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Studies have found synergistic effects of sickle cell adhesion and aggregation

Published On 09/20/2019 3:17 AM

Studies have found synergistic effects of sickle cell adhesion and aggregation

iCell Bioscience Inc,Shanghai

Copyright © iCell Bioscience Inc, Shanghai 2018-2019

Polymerization, adhesion, and dynamic changes are characteristic of sickle cell anemia (SCD), but related studies to date have studied these features separately.

Scientists from MIT, Brown University, and the University of Pittsburgh recently studied the synergistic effects of adhesion and aggregation of hypoxic sickle hemoglobin in human red blood cells (RBC) behind the vascular occlusion crisis.

Studies have found synergistic effects of sickle cell adhesion and aggregation

To achieve this goal, the researchers developed a special hypoxic microfluidic platform to test blood samples from eight SCD patients, which can induce sickle-like and non-sickle RBCs in vitro. In addition, the researchers performed detailed molecular-level computer simulations of cell adhesion and biorheology through dissipative particle dynamics to complement the experimental results of the above platforms.

Using image analysis techniques, the researchers staged the maturation of sickle-shaped RBCs under hypoxic conditions (spheroidal reticulocytes in the blood circulation, SRs - mature sickle cells, SMEs - irreversible sickle cells, ISCs) The adhesion sensitivity was analyzed.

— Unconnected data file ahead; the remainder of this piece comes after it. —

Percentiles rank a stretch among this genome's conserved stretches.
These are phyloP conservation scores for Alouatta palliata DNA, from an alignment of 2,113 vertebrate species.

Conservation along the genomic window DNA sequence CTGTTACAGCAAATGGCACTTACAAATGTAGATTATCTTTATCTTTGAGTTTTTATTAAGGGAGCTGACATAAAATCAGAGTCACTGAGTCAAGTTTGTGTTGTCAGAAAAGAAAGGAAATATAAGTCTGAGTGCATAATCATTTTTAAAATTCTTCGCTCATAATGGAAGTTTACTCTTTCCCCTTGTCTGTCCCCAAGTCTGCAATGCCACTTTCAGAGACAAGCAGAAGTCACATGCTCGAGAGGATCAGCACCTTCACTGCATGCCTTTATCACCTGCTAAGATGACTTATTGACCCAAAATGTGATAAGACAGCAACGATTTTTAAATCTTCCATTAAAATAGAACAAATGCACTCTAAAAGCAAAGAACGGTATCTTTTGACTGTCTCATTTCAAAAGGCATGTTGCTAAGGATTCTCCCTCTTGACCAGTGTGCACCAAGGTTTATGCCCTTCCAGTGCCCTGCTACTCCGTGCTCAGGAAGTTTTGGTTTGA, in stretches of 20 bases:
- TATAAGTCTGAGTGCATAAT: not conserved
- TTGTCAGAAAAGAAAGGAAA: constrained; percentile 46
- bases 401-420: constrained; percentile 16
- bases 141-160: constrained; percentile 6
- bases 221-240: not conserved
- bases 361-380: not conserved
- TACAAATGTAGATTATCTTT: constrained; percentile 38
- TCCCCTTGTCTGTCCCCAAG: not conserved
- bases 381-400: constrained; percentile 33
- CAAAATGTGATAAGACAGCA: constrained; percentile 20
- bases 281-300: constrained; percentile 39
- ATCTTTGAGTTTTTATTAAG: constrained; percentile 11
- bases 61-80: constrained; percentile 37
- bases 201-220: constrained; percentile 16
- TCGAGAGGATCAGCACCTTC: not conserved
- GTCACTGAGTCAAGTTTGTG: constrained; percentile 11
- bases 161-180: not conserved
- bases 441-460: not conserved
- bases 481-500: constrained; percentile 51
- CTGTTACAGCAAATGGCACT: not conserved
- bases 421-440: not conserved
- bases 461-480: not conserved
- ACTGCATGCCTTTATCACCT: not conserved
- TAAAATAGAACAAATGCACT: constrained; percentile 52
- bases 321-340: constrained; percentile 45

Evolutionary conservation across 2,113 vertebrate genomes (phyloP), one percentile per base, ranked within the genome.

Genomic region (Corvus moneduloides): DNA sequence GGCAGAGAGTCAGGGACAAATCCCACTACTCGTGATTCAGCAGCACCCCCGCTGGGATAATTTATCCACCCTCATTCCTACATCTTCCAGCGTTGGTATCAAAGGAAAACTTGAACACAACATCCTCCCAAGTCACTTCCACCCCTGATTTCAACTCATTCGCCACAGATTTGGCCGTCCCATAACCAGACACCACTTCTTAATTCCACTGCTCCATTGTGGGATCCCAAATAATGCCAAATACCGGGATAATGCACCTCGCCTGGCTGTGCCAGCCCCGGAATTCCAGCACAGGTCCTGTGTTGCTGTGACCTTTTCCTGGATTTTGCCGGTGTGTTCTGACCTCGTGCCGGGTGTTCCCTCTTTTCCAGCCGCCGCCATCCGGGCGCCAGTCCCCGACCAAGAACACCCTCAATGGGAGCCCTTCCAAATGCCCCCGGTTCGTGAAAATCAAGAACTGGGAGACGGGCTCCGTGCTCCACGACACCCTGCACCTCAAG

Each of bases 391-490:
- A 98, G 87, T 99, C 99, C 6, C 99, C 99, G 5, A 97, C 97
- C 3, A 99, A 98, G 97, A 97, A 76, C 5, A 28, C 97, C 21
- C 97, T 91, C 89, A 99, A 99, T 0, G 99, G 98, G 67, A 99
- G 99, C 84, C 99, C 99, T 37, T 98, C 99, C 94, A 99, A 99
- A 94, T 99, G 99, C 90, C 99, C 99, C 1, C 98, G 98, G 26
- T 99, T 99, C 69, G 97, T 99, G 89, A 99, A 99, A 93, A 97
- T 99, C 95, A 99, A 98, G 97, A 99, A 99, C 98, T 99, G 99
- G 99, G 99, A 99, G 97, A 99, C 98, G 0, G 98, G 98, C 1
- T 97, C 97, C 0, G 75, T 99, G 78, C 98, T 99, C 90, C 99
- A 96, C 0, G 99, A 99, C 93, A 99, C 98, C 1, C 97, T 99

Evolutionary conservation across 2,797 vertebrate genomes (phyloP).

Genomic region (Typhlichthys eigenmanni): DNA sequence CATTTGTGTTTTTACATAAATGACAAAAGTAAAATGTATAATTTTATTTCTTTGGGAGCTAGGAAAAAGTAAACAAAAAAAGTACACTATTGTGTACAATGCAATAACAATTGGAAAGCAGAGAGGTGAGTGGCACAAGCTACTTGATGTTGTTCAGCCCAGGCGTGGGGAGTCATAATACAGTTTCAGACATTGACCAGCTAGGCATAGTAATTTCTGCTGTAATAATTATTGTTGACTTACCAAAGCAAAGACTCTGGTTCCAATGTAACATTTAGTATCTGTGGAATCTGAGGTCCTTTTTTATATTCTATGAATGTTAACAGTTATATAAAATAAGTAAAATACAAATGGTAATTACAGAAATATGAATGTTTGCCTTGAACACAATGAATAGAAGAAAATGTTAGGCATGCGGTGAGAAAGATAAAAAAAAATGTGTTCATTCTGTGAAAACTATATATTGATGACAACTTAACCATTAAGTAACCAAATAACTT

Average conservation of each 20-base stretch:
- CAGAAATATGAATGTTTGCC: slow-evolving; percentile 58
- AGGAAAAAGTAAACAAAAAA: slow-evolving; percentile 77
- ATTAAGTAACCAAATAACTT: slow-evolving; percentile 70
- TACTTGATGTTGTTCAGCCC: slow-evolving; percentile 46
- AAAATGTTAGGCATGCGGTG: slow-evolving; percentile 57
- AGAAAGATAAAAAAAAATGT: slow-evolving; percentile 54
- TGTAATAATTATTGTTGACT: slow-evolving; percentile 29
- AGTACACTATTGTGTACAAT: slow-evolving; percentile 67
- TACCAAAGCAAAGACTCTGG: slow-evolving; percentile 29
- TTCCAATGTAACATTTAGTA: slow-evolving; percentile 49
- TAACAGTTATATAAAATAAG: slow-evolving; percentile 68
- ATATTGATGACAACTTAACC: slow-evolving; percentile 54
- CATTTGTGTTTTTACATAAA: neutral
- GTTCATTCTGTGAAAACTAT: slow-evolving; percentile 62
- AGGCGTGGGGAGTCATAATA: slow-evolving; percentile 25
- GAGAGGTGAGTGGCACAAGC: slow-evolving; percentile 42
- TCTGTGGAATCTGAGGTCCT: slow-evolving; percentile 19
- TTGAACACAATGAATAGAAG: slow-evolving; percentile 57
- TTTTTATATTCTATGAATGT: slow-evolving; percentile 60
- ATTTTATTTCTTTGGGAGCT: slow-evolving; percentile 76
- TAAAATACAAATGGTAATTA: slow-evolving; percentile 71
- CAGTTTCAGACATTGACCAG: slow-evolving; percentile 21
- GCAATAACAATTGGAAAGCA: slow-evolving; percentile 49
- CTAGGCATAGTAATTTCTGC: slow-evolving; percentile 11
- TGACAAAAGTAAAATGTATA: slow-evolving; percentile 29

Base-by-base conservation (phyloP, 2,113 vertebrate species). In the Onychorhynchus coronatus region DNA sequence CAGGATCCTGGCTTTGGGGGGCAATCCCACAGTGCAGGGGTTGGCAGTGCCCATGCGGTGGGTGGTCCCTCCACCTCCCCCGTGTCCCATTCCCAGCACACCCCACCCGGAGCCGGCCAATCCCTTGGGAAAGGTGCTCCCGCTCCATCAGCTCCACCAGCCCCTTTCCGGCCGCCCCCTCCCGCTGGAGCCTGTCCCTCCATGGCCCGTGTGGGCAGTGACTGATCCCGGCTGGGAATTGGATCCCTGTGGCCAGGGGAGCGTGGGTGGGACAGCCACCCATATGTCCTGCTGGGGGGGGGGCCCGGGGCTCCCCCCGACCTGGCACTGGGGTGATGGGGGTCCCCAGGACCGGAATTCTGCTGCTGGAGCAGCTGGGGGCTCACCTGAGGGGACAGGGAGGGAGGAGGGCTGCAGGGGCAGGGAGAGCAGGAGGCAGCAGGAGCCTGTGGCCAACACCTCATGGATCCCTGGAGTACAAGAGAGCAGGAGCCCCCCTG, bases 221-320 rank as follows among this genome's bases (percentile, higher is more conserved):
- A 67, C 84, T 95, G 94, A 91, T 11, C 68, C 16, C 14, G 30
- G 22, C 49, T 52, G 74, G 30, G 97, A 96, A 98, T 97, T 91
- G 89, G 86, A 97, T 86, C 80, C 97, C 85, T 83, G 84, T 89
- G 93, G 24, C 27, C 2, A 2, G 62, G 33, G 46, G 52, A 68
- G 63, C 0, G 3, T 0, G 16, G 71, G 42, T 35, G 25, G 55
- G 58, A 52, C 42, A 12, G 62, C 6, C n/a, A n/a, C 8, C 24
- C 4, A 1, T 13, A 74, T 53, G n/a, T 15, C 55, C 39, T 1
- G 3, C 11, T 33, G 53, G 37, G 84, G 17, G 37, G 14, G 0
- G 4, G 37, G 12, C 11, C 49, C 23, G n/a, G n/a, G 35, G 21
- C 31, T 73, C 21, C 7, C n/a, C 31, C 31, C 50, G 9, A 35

The researchers found that hypoxia significantly enhanced the adhesion of braided RBS; HbS polymerization enhanced the adhesion of sickle cells in the SRs and SMEs stages, but had no effect on the cells in the ISCs stage; SRs showed unique adhesion kinetics from the cells. Surface-grown HbS fiber projection produces multiple adhesion sites; polymerization stimulates adhesion and vice versa, thus facilitating bidirectional coupling of the two processes.

These findings have brought new insights into the possible mechanisms that lead to the vascular occlusion crisis. These results also clarify the underlying process of occlusion, which may involve circulating reticulocytes, which are more abundant in hemolytic anemia due to the formation of powerful compensatory red blood cells.

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